I hope those same athletes walk into practice excited for the day, to get better and improve, instead of walking in with anxiety and worrying about how much trouble they would get into that day. I hope those athletes play their game and don’t hold back when doing it, instead of playing safe, too afraid to get pulled and benched the rest of the season.

I hope they form an incredible bond with you, the kind of bond they tell their future children about, “That’s the coach who made a difference for me when I was growing up, she’s the reason I continued to play.”

I don’t blame you for everything that happened, we all made choices. I just hope that one day, you realize that what you're doing isn’t working. I hope you realize that before any more athletes get to the point of hating the game they once loved.

To the coach that ruined the game for me, I hope you change.

Cover Image Credit: Author's photo

Related Content

Connect with a generation
of new voices.

We are students, thinkers, influencers, and communities sharing our ideas with the world. Join our platform to create and discover content that actually matters to you.

Learn more Start Creating

Folsom Street Fair

Only in San Francisco


On September 30th there was an event on Folsom Street in San Francisco. This fair took place on Folsom street between 8th and 13th Street. I never even knew this type of fair went on until my friend invited me and said it would be fun. I got dressed as for every event that we attend in San Francisco.

Folsom Street Fair | Thomas Hawk | Flickr

Leather Loving!


Folsom Street Fair | Thomas Hawk | Flickr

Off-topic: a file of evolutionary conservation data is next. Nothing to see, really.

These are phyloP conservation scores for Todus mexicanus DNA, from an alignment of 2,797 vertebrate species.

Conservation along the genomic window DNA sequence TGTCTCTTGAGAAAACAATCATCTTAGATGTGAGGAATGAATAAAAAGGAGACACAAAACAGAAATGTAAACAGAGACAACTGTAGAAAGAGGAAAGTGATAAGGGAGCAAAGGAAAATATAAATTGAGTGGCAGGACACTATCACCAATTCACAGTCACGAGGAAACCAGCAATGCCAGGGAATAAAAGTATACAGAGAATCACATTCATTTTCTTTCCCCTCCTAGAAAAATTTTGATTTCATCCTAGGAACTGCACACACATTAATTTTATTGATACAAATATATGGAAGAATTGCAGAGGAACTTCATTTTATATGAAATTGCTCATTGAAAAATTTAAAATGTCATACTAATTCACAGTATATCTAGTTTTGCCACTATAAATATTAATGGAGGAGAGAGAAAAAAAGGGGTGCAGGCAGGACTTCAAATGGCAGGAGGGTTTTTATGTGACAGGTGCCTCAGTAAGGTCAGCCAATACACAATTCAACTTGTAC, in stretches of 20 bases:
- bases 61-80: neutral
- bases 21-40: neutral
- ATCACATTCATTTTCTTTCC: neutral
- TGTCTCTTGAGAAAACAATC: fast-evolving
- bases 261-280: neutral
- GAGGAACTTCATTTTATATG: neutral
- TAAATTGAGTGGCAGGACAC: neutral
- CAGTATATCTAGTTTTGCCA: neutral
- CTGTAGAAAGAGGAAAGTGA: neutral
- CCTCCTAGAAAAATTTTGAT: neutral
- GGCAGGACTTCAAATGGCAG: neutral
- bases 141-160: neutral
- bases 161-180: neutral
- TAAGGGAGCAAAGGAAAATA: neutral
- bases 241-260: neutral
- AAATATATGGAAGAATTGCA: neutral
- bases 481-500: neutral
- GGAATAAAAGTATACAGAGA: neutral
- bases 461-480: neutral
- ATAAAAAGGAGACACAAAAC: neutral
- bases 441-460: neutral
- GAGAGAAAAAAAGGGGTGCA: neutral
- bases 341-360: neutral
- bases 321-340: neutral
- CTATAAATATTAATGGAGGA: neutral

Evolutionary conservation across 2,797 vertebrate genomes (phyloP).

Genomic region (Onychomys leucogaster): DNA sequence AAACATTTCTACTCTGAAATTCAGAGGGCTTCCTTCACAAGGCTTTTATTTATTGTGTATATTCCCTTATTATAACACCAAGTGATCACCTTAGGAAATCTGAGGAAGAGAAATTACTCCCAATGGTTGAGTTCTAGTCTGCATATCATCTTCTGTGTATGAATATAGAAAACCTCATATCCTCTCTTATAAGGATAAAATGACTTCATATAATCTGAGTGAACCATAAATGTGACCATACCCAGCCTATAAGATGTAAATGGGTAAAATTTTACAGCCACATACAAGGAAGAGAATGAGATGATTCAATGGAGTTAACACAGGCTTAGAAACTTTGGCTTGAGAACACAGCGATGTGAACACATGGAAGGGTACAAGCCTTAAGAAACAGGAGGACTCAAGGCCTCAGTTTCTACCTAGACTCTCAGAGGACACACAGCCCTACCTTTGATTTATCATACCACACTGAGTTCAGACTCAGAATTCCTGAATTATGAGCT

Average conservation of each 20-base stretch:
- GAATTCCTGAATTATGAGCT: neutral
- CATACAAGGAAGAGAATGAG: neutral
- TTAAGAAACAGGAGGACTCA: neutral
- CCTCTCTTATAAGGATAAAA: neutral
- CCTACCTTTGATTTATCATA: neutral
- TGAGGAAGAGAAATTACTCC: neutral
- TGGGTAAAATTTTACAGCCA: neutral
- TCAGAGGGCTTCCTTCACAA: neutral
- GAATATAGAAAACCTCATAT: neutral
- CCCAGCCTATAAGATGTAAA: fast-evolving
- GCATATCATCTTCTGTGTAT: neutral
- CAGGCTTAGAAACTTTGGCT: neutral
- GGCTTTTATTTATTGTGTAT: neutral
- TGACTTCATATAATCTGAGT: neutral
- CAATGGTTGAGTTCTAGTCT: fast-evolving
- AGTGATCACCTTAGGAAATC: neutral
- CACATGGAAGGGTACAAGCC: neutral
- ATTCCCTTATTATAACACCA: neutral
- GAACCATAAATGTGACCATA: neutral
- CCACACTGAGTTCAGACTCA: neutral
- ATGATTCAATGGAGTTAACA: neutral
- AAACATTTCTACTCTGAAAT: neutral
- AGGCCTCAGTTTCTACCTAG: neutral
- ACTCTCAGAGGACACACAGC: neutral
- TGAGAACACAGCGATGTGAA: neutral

Girls Just Wanna Have Fun!!


Skin Skin Skin!!! c1.staticflickr.com

What is the Folsom Street Fair? The Folsom Street Fair is the world's biggest leather event in San Francisco. There were over 200 booths showcasing fetish, kinky gear and toys on these streets. There was live music, dancing areas, acts, and games happening all over. No money is necessary to get in but a ten dollar donation is optional for two dollar discounts on every drink purchased. These funds are raised for national and Bay-area charities. It does only occur once a year.

It was my first time ever experiencing this and it was actually very interesting. I saw a lot of flesh and leather. What I noticed most was that there was a lot of love all over the air. Literally smelled like sweat and skin. There were your occasional "don't touch me" people but everyone else seemed to be having a blast - being in the nude. I am speechless because I never thought I'd be able to attend this type of fair. I tried something new and it was interesting to be a part of this year.

I recommend for people that are only open to new things and to the thought that they will be touching a lot of people in the nude. It was a whole community of people and even people from different countries come to this event. It is the biggest leather even that occurs and it is known to value sexual freedom and diversity.

Related Content

Facebook Comments